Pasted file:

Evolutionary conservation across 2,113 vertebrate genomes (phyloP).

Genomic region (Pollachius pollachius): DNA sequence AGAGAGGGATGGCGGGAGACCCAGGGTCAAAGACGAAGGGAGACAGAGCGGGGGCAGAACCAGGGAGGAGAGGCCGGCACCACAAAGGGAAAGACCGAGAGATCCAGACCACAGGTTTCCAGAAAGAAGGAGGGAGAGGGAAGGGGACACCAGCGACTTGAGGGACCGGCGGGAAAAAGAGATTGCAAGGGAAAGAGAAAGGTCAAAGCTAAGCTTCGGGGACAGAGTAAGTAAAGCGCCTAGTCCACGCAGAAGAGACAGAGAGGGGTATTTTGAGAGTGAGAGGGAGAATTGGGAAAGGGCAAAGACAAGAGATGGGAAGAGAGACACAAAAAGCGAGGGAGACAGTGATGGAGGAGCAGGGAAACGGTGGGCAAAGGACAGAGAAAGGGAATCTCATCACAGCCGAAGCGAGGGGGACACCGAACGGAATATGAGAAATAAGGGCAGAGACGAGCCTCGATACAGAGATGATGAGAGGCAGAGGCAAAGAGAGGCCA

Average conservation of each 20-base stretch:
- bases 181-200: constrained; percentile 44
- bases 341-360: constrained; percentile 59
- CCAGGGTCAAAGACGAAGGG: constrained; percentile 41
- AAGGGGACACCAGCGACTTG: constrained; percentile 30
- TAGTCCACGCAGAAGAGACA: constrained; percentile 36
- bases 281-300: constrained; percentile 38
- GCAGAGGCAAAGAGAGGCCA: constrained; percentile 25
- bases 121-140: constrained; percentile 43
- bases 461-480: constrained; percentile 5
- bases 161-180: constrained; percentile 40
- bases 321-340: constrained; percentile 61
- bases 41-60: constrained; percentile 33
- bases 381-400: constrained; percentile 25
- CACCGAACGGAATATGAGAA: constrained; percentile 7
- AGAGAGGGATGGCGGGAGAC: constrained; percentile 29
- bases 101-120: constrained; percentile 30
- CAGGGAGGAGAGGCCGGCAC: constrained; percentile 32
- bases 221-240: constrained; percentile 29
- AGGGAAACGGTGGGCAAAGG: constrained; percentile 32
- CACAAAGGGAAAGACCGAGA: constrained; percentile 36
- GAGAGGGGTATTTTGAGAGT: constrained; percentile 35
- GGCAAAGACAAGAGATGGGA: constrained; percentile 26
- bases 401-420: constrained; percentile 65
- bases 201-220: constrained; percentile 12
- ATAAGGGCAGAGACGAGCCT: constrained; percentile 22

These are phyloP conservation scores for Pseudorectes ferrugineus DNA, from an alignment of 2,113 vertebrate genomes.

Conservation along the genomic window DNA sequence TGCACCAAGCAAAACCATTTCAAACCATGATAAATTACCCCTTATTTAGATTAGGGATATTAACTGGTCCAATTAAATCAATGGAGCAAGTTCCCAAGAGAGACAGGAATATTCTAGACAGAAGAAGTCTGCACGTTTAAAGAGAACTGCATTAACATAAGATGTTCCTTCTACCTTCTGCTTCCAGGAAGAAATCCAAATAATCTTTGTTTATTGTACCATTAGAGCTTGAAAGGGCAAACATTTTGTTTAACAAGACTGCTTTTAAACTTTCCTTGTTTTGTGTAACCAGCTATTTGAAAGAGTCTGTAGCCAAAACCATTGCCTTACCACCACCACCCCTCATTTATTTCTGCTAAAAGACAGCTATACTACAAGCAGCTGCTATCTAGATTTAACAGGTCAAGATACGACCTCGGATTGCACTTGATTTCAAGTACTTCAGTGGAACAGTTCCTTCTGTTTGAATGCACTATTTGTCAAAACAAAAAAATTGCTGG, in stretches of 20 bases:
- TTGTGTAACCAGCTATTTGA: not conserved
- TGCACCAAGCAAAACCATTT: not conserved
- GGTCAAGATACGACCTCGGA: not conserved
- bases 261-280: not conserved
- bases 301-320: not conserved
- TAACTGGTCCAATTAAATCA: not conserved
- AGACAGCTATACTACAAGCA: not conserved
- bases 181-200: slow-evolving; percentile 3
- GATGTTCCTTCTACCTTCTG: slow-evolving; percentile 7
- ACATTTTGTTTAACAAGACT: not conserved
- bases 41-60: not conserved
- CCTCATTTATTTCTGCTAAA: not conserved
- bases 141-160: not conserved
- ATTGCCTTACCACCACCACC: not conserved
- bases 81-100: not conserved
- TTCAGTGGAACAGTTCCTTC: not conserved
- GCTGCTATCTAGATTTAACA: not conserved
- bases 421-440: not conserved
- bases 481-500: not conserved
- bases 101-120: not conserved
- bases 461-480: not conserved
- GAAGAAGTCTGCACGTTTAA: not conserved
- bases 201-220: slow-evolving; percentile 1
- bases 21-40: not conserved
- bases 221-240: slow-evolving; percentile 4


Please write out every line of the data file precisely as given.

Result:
Evolutionary conservation across 2,113 vertebrate genomes (phyloP).

Genomic region (Pollachius pollachius): DNA sequence AGAGAGGGATGGCGGGAGACCCAGGGTCAAAGACGAAGGGAGACAGAGCGGGGGCAGAACCAGGGAGGAGAGGCCGGCACCACAAAGGGAAAGACCGAGAGATCCAGACCACAGGTTTCCAGAAAGAAGGAGGGAGAGGGAAGGGGACACCAGCGACTTGAGGGACCGGCGGGAAAAAGAGATTGCAAGGGAAAGAGAAAGGTCAAAGCTAAGCTTCGGGGACAGAGTAAGTAAAGCGCCTAGTCCACGCAGAAGAGACAGAGAGGGGTATTTTGAGAGTGAGAGGGAGAATTGGGAAAGGGCAAAGACAAGAGATGGGAAGAGAGACACAAAAAGCGAGGGAGACAGTGATGGAGGAGCAGGGAAACGGTGGGCAAAGGACAGAGAAAGGGAATCTCATCACAGCCGAAGCGAGGGGGACACCGAACGGAATATGAGAAATAAGGGCAGAGACGAGCCTCGATACAGAGATGATGAGAGGCAGAGGCAAAGAGAGGCCA

Average conservation of each 20-base stretch:
- bases 181-200: constrained; percentile 44
- bases 341-360: constrained; percentile 59
- CCAGGGTCAAAGACGAAGGG: constrained; percentile 41
- AAGGGGACACCAGCGACTTG: constrained; percentile 30
- TAGTCCACGCAGAAGAGACA: constrained; percentile 36
- bases 281-300: constrained; percentile 38
- GCAGAGGCAAAGAGAGGCCA: constrained; percentile 25
- bases 121-140: constrained; percentile 43
- bases 461-480: constrained; percentile 5
- bases 161-180: constrained; percentile 40
- bases 321-340: constrained; percentile 61
- bases 41-60: constrained; percentile 33
- bases 381-400: constrained; percentile 25
- CACCGAACGGAATATGAGAA: constrained; percentile 7
- AGAGAGGGATGGCGGGAGAC: constrained; percentile 29
- bases 101-120: constrained; percentile 30
- CAGGGAGGAGAGGCCGGCAC: constrained; percentile 32
- bases 221-240: constrained; percentile 29
- AGGGAAACGGTGGGCAAAGG: constrained; percentile 32
- CACAAAGGGAAAGACCGAGA: constrained; percentile 36
- GAGAGGGGTATTTTGAGAGT: constrained; percentile 35
- GGCAAAGACAAGAGATGGGA: constrained; percentile 26
- bases 401-420: constrained; percentile 65
- bases 201-220: constrained; percentile 12
- ATAAGGGCAGAGACGAGCCT: constrained; percentile 22

These are phyloP conservation scores for Pseudorectes ferrugineus DNA, from an alignment of 2,113 vertebrate genomes.

Conservation along the genomic window DNA sequence TGCACCAAGCAAAACCATTTCAAACCATGATAAATTACCCCTTATTTAGATTAGGGATATTAACTGGTCCAATTAAATCAATGGAGCAAGTTCCCAAGAGAGACAGGAATATTCTAGACAGAAGAAGTCTGCACGTTTAAAGAGAACTGCATTAACATAAGATGTTCCTTCTACCTTCTGCTTCCAGGAAGAAATCCAAATAATCTTTGTTTATTGTACCATTAGAGCTTGAAAGGGCAAACATTTTGTTTAACAAGACTGCTTTTAAACTTTCCTTGTTTTGTGTAACCAGCTATTTGAAAGAGTCTGTAGCCAAAACCATTGCCTTACCACCACCACCCCTCATTTATTTCTGCTAAAAGACAGCTATACTACAAGCAGCTGCTATCTAGATTTAACAGGTCAAGATACGACCTCGGATTGCACTTGATTTCAAGTACTTCAGTGGAACAGTTCCTTCTGTTTGAATGCACTATTTGTCAAAACAAAAAAATTGCTGG, in stretches of 20 bases:
- TTGTGTAACCAGCTATTTGA: not conserved
- TGCACCAAGCAAAACCATTT: not conserved
- GGTCAAGATACGACCTCGGA: not conserved
- bases 261-280: not conserved
- bases 301-320: not conserved
- TAACTGGTCCAATTAAATCA: not conserved
- AGACAGCTATACTACAAGCA: not conserved
- bases 181-200: slow-evolving; percentile 3
- GATGTTCCTTCTACCTTCTG: slow-evolving; percentile 7
- ACATTTTGTTTAACAAGACT: not conserved
- bases 41-60: not conserved
- CCTCATTTATTTCTGCTAAA: not conserved
- bases 141-160: not conserved
- ATTGCCTTACCACCACCACC: not conserved
- bases 81-100: not conserved
- TTCAGTGGAACAGTTCCTTC: not conserved
- GCTGCTATCTAGATTTAACA: not conserved
- bases 421-440: not conserved
- bases 481-500: not conserved
- bases 101-120: not conserved
- bases 461-480: not conserved
- GAAGAAGTCTGCACGTTTAA: not conserved
- bases 201-220: slow-evolving; percentile 1
- bases 21-40: not conserved
- bases 221-240: slow-evolving; percentile 4